Australia  |  

Sponsored kids get to choose their sponsors

World Vision flips their sponsorship model

Australian churches will be the first to pilot a new era of child sponsorship with World Vision Australia flipping the traditional model of child sponsorship upside down.

Advertisement

Rather than a potential sponsor looking through photos of children and selecting a child, now sponsored children will have the power to choose their sponsor.

Yet World Vision Australia’s Chief of Retail, Natalie Hannemann told Eternity that while it’s a simple change, the rollout of the trademarked ‘Chosen’ program  is a significant one.

“Giving children the power to choose their sponsor recognises the dignity and value of children living in extreme poverty and expresses World Vison’s belief that these children have the power to change their own lives and their communities; and even to touch the lives of their sponsors,” Ms Hannemann said.

Chosen launched in the US and Canada in September following a pilot program involving a number of US-based churches, and World Vision Australia is keen to continue this approach down-under, with churches here invited to register their interest in piloting it here.

“We are already seeing God move in miraculous ways through Chosen in the US and Canada and pray that we will see the same impacts when Chosen lands in Australia very soon,” World Vision Australia’s Head of Church Engagement, Rev Noddy Sharma, said.

“The church has been an indispensable partner for World Vision Australia from the very beginning so it makes sense to entrust Chosen with the Australian church community as we explore how this innovative new approach to sponsorship can work in our market.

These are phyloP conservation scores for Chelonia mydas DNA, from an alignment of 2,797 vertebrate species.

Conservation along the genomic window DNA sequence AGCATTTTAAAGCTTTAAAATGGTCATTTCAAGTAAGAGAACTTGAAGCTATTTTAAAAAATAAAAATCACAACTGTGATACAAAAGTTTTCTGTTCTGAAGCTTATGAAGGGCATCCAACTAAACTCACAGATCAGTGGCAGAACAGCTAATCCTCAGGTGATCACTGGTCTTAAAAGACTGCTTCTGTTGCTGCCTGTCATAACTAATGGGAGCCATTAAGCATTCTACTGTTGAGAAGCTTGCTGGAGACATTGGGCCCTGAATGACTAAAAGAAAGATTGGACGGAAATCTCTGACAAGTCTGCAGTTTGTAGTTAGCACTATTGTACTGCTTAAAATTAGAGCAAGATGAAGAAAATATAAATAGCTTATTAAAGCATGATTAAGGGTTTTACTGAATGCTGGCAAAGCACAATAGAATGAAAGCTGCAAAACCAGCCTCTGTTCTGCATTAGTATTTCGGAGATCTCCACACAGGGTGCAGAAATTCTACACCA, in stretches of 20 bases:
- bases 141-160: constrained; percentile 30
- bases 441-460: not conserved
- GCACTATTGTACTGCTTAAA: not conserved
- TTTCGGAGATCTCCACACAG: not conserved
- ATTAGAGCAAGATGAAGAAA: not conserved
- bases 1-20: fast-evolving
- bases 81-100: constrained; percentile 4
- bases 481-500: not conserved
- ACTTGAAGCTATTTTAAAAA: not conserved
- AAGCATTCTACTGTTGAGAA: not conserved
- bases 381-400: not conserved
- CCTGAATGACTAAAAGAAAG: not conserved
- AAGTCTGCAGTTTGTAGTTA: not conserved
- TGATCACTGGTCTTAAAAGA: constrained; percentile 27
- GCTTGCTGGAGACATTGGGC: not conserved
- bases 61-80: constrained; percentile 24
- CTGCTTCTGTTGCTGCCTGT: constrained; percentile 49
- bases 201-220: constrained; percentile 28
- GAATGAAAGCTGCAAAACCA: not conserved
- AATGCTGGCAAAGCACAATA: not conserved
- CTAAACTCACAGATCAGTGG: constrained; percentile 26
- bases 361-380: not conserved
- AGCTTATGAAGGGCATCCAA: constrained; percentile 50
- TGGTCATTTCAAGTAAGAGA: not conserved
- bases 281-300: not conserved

“We really are excited to be offering Australian churches an early crack at becoming Chosen sponsors, before expanding Chosen out to schools and the broader Australian community later in 2020,” Noddy said.

How Chosen will be piloted with Australian churches

Chosen starts with members of a local church signing up to be selected and being photographed. That photo is sent to a community where World Vision works, to be displayed with the pictures of other potential sponsors. The community gathers for a celebration where the kids choose their sponsors. Soon thereafter, sponsors will receive a picture of the child holding their photo and a note letting them know about the child and what made the child choose them.

“Chosen introduces children to the first of many empowering choices they will now have through child sponsorship, so they can become agents of lasting change,” Noddy said.

Earlier this year World Vision piloted Chosen with several churches in the US including Soul City Church in downtown Chicago which partnered with 431 children in Kenya.

Collins, a 10-year-old boy from Kenya, said: “It felt great to have chosen my own sponsor, it feels good to have someone in the US minding about me”.

“Brianna, I chose you because you are a good person. I have a lot of joy in my heart when I hear the name Brianna,” said Anna, 12, from Kenya.